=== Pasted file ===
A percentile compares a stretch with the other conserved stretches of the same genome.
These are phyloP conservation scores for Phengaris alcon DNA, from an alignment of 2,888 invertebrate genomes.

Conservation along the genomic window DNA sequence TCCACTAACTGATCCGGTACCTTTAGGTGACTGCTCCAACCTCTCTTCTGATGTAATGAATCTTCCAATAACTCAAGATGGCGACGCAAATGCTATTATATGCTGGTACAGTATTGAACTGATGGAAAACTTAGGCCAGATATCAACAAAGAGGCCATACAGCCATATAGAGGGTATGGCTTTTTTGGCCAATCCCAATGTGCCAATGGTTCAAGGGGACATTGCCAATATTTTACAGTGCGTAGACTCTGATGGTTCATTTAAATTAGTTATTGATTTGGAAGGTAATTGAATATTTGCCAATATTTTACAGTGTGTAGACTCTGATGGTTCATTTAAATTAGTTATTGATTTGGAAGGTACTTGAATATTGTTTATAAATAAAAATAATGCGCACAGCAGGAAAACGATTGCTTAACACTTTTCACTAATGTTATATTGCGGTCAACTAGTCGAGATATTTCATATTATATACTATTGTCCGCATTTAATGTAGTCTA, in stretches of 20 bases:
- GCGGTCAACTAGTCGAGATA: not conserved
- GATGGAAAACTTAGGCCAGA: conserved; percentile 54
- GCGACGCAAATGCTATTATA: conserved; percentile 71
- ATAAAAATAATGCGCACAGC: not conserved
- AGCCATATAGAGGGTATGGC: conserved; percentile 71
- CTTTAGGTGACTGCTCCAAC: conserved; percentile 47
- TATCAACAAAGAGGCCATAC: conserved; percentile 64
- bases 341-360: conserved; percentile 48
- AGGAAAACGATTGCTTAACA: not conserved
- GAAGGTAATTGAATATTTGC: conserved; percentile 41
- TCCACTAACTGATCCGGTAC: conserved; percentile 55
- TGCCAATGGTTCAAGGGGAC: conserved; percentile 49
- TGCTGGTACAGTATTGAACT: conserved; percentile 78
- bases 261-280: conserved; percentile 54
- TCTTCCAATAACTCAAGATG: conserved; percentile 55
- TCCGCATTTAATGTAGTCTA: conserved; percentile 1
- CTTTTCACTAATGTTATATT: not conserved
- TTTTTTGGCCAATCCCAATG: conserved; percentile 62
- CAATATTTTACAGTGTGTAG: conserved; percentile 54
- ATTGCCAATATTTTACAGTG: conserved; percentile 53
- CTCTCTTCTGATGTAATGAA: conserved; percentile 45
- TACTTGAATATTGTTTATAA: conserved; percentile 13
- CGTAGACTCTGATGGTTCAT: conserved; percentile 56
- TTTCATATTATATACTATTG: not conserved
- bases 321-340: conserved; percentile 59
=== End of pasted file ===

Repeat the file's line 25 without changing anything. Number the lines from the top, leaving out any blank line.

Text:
- TACTTGAATATTGTTTATAA: conserved; percentile 13